From 19th July all restrictions in England have been lifted. Businesses can now reopen, return to the office, and return to pre-pandemic operations. This means there will be more people returning to the office over the coming weeks, whether the workforce is ready to or not!
Understandably, the conversation around returning to the office is divisive. Some employers are taking a pragmatic approach, allowing for phased reintroductions and flexible working. Others have relinquished their office spaces completely while some can’t wait to get everyone back in the same space together.
The Government’s advice
The Government has recommended a gradual return to work. If employees can work from home comfortably, they should continue to do so over the summer.
Employers still have a legal duty to manage risks to those associated with the business. As the pandemic has not yet ended, employers should still be completing risk assessments to minimise the risk of infection and protect employee’s health. These should be based on the latest government advice and public health guidance.
Employers can use specific coronavirus risk assessments to assess whether measures like social distancing and mask-wearing is feasible in the workplace. However, staff are urged to remain cautious and take into consideration other people around them.
It’s also important to note that various sectors of the economy will have different rules and regulations for risk-reducing measures within the workplace.
Is it time to return to the office?
As covid measures have been in place for 18-months, an abrupt change could lead to anxiety amongst employees. Especially if communication is poor and concerns are not listened to.
What should be communicated to employees as soon as possible:
- When the workplace will reopen
- When staff can return to work
- If anyone will continue working from home
- What safety measures will be put in places
- Any changes to the workplace e.g. communal lunch room limit of people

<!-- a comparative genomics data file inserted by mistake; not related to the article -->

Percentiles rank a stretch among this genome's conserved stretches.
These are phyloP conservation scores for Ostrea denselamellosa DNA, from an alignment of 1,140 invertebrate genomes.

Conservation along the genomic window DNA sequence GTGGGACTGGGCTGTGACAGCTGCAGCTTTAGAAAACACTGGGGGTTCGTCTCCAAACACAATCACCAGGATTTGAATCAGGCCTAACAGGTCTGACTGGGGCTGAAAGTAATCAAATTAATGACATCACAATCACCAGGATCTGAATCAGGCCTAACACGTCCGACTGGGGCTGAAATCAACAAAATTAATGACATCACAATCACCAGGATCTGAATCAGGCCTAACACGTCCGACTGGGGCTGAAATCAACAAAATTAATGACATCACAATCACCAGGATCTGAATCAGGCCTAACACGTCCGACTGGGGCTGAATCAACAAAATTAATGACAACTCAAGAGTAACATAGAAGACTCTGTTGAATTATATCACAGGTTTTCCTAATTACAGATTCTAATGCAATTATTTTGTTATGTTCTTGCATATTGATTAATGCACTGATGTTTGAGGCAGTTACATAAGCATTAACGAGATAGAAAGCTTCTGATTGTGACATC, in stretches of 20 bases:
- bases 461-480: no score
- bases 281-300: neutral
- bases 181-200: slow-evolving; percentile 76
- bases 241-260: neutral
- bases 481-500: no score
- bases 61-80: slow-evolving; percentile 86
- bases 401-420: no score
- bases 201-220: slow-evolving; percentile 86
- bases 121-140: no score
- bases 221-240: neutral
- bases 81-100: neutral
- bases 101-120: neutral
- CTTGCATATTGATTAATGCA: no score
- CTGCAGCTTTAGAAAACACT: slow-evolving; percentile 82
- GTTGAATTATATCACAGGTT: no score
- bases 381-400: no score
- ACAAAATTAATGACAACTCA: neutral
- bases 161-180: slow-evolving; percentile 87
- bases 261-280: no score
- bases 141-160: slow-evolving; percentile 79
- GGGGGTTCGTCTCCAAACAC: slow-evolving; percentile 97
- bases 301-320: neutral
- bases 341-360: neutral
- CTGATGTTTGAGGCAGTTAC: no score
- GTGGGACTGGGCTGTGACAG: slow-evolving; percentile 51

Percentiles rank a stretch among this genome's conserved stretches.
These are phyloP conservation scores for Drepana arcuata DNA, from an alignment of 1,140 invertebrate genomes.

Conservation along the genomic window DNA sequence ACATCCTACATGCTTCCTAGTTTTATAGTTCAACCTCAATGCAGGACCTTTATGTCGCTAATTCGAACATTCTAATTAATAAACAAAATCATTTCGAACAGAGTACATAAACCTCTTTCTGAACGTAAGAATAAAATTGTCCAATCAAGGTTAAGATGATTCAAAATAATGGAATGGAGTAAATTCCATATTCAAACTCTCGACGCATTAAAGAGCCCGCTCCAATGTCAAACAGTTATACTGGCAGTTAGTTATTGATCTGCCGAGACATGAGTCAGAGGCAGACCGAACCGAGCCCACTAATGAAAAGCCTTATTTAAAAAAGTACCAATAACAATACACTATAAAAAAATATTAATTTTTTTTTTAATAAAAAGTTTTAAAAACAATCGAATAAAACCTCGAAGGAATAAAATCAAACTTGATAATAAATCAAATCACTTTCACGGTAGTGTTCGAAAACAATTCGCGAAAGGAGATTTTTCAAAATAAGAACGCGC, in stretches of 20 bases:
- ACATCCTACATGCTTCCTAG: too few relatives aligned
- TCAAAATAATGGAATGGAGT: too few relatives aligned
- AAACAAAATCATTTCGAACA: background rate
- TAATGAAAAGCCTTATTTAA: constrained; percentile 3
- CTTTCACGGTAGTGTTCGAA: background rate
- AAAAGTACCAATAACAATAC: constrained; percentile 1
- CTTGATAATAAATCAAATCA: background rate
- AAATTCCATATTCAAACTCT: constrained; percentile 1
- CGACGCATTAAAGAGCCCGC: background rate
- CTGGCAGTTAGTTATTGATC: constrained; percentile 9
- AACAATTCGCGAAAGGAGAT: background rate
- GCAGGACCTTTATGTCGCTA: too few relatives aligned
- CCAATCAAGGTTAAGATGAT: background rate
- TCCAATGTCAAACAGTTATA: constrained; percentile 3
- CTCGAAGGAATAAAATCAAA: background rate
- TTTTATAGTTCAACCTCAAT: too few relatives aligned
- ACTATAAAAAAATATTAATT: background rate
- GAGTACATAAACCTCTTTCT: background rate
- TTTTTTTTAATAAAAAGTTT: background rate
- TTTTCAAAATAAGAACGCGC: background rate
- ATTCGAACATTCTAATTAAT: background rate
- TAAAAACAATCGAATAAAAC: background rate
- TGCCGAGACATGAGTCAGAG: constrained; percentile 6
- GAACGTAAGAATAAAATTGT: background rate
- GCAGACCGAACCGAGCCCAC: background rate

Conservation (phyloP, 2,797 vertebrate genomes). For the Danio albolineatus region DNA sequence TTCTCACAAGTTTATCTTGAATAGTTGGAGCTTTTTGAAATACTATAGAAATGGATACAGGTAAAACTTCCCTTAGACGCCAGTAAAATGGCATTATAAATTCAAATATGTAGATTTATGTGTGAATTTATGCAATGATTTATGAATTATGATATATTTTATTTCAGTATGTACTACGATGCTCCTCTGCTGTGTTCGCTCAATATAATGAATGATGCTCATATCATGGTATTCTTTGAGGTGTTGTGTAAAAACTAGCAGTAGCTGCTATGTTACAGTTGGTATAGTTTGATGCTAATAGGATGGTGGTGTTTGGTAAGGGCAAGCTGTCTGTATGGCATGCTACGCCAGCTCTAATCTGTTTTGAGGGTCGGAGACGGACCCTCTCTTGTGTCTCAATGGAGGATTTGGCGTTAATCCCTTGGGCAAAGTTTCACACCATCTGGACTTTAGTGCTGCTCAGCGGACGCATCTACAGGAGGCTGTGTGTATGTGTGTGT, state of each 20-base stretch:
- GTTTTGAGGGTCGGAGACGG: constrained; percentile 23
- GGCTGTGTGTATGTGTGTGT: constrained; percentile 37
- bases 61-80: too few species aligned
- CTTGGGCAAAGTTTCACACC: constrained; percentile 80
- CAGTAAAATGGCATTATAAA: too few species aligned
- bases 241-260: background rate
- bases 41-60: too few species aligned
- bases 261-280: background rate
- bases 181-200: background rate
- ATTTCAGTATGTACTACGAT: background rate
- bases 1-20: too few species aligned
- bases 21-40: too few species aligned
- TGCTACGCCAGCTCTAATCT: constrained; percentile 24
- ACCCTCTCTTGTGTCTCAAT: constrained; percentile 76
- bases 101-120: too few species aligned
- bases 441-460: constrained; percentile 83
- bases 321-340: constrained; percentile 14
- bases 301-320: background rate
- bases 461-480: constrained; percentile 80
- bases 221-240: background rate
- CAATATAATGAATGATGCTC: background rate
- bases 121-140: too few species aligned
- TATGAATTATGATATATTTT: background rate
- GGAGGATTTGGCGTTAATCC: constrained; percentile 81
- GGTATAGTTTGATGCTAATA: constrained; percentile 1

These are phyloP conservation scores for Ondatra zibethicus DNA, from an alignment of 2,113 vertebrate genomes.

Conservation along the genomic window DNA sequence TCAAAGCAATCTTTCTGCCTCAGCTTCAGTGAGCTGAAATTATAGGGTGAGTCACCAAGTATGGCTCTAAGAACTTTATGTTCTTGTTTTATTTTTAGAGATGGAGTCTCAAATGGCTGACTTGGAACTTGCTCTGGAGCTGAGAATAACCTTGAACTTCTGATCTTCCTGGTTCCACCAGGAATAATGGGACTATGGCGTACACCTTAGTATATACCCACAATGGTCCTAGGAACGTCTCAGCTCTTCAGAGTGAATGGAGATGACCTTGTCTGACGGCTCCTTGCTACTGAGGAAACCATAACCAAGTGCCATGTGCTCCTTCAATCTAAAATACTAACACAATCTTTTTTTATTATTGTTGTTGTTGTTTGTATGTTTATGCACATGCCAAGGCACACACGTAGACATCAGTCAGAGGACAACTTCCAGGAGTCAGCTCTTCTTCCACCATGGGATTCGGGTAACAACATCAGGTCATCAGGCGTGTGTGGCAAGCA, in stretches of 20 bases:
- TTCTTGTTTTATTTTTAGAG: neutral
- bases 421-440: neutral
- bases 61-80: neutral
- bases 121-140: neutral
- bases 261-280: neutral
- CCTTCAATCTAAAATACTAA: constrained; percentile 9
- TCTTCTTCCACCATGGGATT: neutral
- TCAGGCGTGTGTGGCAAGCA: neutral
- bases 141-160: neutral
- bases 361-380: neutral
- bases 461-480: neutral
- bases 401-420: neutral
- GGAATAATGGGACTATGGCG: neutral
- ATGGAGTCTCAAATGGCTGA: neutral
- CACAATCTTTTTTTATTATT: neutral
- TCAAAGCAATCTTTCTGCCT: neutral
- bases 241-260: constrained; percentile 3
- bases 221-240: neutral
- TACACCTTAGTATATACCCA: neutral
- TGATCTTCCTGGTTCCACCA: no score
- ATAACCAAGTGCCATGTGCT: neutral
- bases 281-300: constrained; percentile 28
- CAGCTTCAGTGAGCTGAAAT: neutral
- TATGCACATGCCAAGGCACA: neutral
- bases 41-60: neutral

- How staff can travel to work
Ultimately, employees should be ready to return to work but employers should be flexible and account for changes some will have to make – like childcare for example.
Things to consider when re-opening the office
As an employer, there is a lot to prepare before you begin to open up the workspace again.
These are the only restrictions that still remain in place after the 19th July 2021:
- The need to self-isolate if someone tests positive for coronavirus
- The need to self-isolate for those in close contact with someone who tests positive until 16 August. After that date under-18s and those who have received a second COVID vaccination at least 10 days before the contact no longer need to isolate
- Border restrictions remain in place, depending on the status of the departure country
- While voluntary, people will be expected to still cover their faces in crowded indoor areas such as public transport and shops. Some companies have also indicated that they will still require face coverings
To have an in-depth approach to returning to the office, consider the following:
- Will you be instructing and adhering to wearing face coverings in communal areas?
- Keeping communal areas clean like bathrooms, hallways, and kitchens
- Vaccinations and if you will be supporting your employees in time to go get them
- Testing via lateral flow regularly to be proactive against infections
- Vulnerable staff and if it is fair to expect them to return to the office
- Track and trace to help alert staff of any instances of infections
- Meetings, interviews, or gatherings and if they are necessary or can be conducted safely
- Working hours: can they be staggered or work on shift patterns
- Regular cleaning and disinfection of all spaces, especially communal areas
- Ventilation and clean air
Find out more on how Beeston Shenton is following guidance to keep staff and clients safe.
If you’d like any advice on the return to office procedures and to ensure the health and safety of your team, please contact the team at email@example.com